In the first of its twelve episodic scenes, Luther opens in Germany in 1506 with the young Martin Luther joining an Augustinian monastery against his father’s wishes. Luther has chosen a life of austere asceticism, while his father, a miner with entrepreneurial aspirations, had wished for his son a professional life with greater social stature. In this and subsequent scenes covering much of Martin’s life, Luther displays naïveté, anger, and an almost pathological self-hatred. At one point, Martin says, “I’m like a ripe stool in the world’s straining anus.” Throughout the play, Martin is obsessed with physical health and, most specifically, with the working of his bowels.
In the second scene, a year later, Martin prepares for and performs his first Communion Mass, with his estranged father in attendance. In the crucial third scene of the play, Martin talks with his highly judgmental father after the celebration of the Communion, and an argument ensues in which Martin’s father accuses his son of running away from life. At one point, Martin says “you make me sick,” and this otherwise casual, colloquial phrase is the key to the scene. Martin’s chronic constipation is a symbolic representation of his frustrated love for his father, his failure to please his father, and his conflicted attempt to run away from his biological roots. During the play, Martin adopts a more positive father figure, a high-ranking member of the...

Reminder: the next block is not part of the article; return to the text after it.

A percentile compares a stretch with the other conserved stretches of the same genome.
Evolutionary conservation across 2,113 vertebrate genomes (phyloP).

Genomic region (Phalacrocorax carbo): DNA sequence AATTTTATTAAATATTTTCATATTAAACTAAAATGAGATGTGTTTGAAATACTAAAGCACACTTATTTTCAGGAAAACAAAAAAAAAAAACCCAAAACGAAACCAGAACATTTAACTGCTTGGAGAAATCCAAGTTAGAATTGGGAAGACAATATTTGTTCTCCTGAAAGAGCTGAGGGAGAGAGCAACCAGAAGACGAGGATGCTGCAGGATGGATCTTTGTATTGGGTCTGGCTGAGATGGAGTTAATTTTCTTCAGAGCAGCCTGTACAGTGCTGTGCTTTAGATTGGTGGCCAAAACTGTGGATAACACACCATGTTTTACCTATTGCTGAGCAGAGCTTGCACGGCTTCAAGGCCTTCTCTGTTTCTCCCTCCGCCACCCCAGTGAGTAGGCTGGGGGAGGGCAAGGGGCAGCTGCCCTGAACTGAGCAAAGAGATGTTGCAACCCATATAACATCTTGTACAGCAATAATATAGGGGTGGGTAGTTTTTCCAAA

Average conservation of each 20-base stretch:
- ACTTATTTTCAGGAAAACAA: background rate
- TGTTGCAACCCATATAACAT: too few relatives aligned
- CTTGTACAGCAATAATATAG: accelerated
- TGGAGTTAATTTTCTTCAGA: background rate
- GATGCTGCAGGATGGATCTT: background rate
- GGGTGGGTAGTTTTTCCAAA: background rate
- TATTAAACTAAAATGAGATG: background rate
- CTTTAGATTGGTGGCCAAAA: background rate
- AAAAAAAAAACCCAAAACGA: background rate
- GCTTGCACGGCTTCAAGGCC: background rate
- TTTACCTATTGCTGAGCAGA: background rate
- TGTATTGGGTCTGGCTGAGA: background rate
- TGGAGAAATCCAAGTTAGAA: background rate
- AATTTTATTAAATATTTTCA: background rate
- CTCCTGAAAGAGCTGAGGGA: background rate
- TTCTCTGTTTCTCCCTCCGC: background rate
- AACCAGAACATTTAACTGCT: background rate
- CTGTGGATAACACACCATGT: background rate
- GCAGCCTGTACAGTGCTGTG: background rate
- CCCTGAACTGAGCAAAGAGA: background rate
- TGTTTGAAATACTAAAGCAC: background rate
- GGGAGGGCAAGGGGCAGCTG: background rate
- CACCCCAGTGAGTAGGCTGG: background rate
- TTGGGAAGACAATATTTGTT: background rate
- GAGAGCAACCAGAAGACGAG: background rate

(The entire section is 501 words.)